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Bank of America Credit Card Holders Get Free Entry to 150 Museums

Credit cards have become the quickest route to outsized caches of frequent flyer miles, with incentives occasionally reaching 100,000 miles and above.

But there are other ways of squeezing extra value from credit cards that have nothing to do with loyalty points. Cash back, for instance, which may be a better deal than points if you do the math and keep the lure of travel from infecting your return-on-investment calculations. But that’s a story for another time.

Today’s story is about a novel value-add from Bank of America: Museums on Us.

As the name suggests, the program, now in its 15th year, affords Bank of America credit and debit card holders free entry into 150 museums, aquariums, and science centers on the first weekend of every month.

The number of participating institutions varies by city and region, naturally. Where I live, in Los Angeles, an eligible card would gain me entry to the L.A. County Museum, Skirball Center, the Hammer, and the Autry Center of the American West. And there are many more within a two-hour drive: Museum of Latin American Art, Discovery Science Center, Palm Springs Art Museum, The Living Desert, Riverside Art Museum, Museum of Photographic Arts, Laguna Art Museum, San Diego Museum of Art, and Birch Aquarium at Scripps.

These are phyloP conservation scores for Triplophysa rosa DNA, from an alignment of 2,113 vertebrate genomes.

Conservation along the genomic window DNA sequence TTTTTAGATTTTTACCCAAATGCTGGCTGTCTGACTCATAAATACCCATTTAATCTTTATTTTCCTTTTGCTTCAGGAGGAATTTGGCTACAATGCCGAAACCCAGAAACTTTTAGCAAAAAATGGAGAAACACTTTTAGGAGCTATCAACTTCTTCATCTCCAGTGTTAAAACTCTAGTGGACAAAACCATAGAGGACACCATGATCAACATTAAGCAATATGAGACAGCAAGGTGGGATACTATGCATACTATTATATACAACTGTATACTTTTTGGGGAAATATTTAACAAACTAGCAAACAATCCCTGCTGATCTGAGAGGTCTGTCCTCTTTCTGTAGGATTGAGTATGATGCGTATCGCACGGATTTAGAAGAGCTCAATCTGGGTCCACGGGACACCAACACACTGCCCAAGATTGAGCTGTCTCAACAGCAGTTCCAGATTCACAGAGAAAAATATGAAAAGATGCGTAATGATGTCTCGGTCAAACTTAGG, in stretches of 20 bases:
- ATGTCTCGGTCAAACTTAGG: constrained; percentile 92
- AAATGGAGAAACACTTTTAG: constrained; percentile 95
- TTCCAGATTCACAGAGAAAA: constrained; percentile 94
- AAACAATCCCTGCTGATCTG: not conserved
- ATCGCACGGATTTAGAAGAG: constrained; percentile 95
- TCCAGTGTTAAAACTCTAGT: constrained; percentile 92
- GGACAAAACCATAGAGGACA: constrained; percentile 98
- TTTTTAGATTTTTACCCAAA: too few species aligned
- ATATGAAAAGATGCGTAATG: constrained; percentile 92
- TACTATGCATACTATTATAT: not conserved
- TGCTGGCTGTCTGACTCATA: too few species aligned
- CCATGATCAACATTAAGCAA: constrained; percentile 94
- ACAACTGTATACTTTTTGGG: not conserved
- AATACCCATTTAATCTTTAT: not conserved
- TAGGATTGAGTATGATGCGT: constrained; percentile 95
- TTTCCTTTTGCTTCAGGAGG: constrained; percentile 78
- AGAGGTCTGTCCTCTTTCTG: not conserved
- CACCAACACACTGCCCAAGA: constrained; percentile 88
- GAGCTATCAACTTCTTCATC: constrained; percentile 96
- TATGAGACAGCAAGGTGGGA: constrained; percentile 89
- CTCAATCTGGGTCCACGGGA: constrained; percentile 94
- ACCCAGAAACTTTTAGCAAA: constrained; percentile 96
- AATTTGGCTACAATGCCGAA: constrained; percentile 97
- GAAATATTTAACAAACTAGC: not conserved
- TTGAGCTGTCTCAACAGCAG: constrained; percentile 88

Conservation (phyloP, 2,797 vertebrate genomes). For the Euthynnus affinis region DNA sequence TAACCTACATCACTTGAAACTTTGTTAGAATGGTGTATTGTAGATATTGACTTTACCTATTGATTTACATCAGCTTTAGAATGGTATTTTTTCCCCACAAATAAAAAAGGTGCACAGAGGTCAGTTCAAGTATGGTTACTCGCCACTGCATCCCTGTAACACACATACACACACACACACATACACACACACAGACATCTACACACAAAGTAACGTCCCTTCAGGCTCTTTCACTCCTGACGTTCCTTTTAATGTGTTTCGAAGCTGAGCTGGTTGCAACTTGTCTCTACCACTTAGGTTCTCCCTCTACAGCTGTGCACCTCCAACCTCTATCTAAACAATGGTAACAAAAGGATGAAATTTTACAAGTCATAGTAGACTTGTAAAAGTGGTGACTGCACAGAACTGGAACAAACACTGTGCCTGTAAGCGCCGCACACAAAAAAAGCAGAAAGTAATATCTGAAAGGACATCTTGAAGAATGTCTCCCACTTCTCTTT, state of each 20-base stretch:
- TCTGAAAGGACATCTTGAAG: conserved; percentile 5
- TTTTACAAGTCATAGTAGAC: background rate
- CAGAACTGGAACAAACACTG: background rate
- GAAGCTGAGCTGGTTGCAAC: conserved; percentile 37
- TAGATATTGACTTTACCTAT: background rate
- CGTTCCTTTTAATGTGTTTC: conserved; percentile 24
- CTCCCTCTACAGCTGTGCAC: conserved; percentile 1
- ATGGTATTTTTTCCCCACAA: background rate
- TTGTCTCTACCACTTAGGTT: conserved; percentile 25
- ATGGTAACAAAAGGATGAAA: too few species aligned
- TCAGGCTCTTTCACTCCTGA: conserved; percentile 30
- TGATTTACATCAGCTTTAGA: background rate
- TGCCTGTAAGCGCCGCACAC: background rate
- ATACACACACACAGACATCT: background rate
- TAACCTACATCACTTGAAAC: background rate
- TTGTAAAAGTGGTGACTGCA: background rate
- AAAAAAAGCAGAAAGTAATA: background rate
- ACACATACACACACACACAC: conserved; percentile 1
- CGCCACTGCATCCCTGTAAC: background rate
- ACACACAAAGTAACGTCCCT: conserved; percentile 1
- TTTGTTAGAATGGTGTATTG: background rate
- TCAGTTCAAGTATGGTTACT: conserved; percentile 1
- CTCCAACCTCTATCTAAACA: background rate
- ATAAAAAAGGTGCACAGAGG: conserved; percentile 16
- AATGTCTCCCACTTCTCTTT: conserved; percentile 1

On the other hand, if you lived in Austin, Texas, you’d be out of luck, unless you were willing to drive to Dallas, Fort Worth, or Houston.

Location, location, location.

Deal or No Deal

While not as significant a player in the travel rewards space as Chase or American Express, Bank of America does issue co-branded cards linked to the programs of Alaska Airlines, Hawaiian Airlines, Spirit, Asiana, and Virgin Atlantic.

But that’s not really the point. Even for the most ravenous culture vulture, Museums on Us isn’t reason enough by itself to get a Bank of America card. Rather, it’s a nice perk for those who already hold such cards, and might be enough to tip the balance in favor of keeping a card if there were reasons to consider alternatives.

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This article originally appeared on

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